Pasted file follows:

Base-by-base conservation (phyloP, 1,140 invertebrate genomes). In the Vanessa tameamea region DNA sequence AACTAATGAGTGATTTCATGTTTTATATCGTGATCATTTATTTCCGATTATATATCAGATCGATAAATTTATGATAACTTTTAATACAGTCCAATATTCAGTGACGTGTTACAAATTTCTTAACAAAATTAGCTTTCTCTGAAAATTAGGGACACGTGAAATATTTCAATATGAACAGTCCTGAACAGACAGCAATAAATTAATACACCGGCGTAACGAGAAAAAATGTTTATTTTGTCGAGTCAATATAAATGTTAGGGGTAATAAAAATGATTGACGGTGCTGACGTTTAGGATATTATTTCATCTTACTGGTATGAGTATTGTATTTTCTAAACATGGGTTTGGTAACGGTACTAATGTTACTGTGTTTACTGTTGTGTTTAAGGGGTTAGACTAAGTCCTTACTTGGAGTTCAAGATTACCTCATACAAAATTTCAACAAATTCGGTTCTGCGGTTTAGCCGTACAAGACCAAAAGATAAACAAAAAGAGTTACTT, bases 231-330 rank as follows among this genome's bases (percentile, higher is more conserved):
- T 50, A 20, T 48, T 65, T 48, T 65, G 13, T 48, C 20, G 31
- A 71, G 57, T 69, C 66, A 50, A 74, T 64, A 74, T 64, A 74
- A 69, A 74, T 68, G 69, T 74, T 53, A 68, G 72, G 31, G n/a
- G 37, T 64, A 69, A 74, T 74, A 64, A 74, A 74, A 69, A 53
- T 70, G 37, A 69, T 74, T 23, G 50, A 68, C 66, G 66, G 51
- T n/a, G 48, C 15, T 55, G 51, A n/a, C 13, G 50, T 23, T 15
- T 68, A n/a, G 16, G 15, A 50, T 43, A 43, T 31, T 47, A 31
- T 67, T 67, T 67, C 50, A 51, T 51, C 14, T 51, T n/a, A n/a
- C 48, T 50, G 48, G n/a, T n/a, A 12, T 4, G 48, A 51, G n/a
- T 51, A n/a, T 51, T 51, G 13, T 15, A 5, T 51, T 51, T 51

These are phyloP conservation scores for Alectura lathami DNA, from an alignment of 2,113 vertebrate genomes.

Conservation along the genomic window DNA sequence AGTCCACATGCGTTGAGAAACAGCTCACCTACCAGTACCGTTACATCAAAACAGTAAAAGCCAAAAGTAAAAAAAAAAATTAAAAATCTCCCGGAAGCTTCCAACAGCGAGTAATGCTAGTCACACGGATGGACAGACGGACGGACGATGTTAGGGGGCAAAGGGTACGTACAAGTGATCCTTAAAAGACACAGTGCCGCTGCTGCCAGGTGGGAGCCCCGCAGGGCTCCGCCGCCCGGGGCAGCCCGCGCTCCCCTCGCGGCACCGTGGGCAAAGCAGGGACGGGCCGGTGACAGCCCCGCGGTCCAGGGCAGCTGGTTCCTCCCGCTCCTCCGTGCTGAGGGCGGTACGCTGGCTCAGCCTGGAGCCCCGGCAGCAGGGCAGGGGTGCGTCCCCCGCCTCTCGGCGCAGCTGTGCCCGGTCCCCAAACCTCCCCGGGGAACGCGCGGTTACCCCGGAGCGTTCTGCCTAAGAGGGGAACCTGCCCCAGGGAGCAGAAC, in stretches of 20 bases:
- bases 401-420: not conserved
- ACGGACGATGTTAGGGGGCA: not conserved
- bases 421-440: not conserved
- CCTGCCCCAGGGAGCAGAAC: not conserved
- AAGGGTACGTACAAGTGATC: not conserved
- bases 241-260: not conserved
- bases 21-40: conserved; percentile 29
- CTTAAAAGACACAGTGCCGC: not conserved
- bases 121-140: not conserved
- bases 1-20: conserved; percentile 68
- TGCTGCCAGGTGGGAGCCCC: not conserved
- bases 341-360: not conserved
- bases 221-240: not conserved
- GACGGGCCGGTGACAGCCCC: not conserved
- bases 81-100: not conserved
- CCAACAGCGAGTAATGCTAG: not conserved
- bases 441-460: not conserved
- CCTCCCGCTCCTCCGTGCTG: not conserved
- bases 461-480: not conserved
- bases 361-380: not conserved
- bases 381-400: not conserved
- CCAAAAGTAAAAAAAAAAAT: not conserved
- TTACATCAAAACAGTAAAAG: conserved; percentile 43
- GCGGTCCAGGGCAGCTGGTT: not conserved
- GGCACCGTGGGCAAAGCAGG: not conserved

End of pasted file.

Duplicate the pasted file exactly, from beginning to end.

Base-by-base conservation (phyloP, 1,140 invertebrate genomes). In the Vanessa tameamea region DNA sequence AACTAATGAGTGATTTCATGTTTTATATCGTGATCATTTATTTCCGATTATATATCAGATCGATAAATTTATGATAACTTTTAATACAGTCCAATATTCAGTGACGTGTTACAAATTTCTTAACAAAATTAGCTTTCTCTGAAAATTAGGGACACGTGAAATATTTCAATATGAACAGTCCTGAACAGACAGCAATAAATTAATACACCGGCGTAACGAGAAAAAATGTTTATTTTGTCGAGTCAATATAAATGTTAGGGGTAATAAAAATGATTGACGGTGCTGACGTTTAGGATATTATTTCATCTTACTGGTATGAGTATTGTATTTTCTAAACATGGGTTTGGTAACGGTACTAATGTTACTGTGTTTACTGTTGTGTTTAAGGGGTTAGACTAAGTCCTTACTTGGAGTTCAAGATTACCTCATACAAAATTTCAACAAATTCGGTTCTGCGGTTTAGCCGTACAAGACCAAAAGATAAACAAAAAGAGTTACTT, bases 231-330 rank as follows among this genome's bases (percentile, higher is more conserved):
- T 50, A 20, T 48, T 65, T 48, T 65, G 13, T 48, C 20, G 31
- A 71, G 57, T 69, C 66, A 50, A 74, T 64, A 74, T 64, A 74
- A 69, A 74, T 68, G 69, T 74, T 53, A 68, G 72, G 31, G n/a
- G 37, T 64, A 69, A 74, T 74, A 64, A 74, A 74, A 69, A 53
- T 70, G 37, A 69, T 74, T 23, G 50, A 68, C 66, G 66, G 51
- T n/a, G 48, C 15, T 55, G 51, A n/a, C 13, G 50, T 23, T 15
- T 68, A n/a, G 16, G 15, A 50, T 43, A 43, T 31, T 47, A 31
- T 67, T 67, T 67, C 50, A 51, T 51, C 14, T 51, T n/a, A n/a
- C 48, T 50, G 48, G n/a, T n/a, A 12, T 4, G 48, A 51, G n/a
- T 51, A n/a, T 51, T 51, G 13, T 15, A 5, T 51, T 51, T 51

These are phyloP conservation scores for Alectura lathami DNA, from an alignment of 2,113 vertebrate genomes.

Conservation along the genomic window DNA sequence AGTCCACATGCGTTGAGAAACAGCTCACCTACCAGTACCGTTACATCAAAACAGTAAAAGCCAAAAGTAAAAAAAAAAATTAAAAATCTCCCGGAAGCTTCCAACAGCGAGTAATGCTAGTCACACGGATGGACAGACGGACGGACGATGTTAGGGGGCAAAGGGTACGTACAAGTGATCCTTAAAAGACACAGTGCCGCTGCTGCCAGGTGGGAGCCCCGCAGGGCTCCGCCGCCCGGGGCAGCCCGCGCTCCCCTCGCGGCACCGTGGGCAAAGCAGGGACGGGCCGGTGACAGCCCCGCGGTCCAGGGCAGCTGGTTCCTCCCGCTCCTCCGTGCTGAGGGCGGTACGCTGGCTCAGCCTGGAGCCCCGGCAGCAGGGCAGGGGTGCGTCCCCCGCCTCTCGGCGCAGCTGTGCCCGGTCCCCAAACCTCCCCGGGGAACGCGCGGTTACCCCGGAGCGTTCTGCCTAAGAGGGGAACCTGCCCCAGGGAGCAGAAC, in stretches of 20 bases:
- bases 401-420: not conserved
- ACGGACGATGTTAGGGGGCA: not conserved
- bases 421-440: not conserved
- CCTGCCCCAGGGAGCAGAAC: not conserved
- AAGGGTACGTACAAGTGATC: not conserved
- bases 241-260: not conserved
- bases 21-40: conserved; percentile 29
- CTTAAAAGACACAGTGCCGC: not conserved
- bases 121-140: not conserved
- bases 1-20: conserved; percentile 68
- TGCTGCCAGGTGGGAGCCCC: not conserved
- bases 341-360: not conserved
- bases 221-240: not conserved
- GACGGGCCGGTGACAGCCCC: not conserved
- bases 81-100: not conserved
- CCAACAGCGAGTAATGCTAG: not conserved
- bases 441-460: not conserved
- CCTCCCGCTCCTCCGTGCTG: not conserved
- bases 461-480: not conserved
- bases 361-380: not conserved
- bases 381-400: not conserved
- CCAAAAGTAAAAAAAAAAAT: not conserved
- TTACATCAAAACAGTAAAAG: conserved; percentile 43
- GCGGTCCAGGGCAGCTGGTT: not conserved
- GGCACCGTGGGCAAAGCAGG: not conserved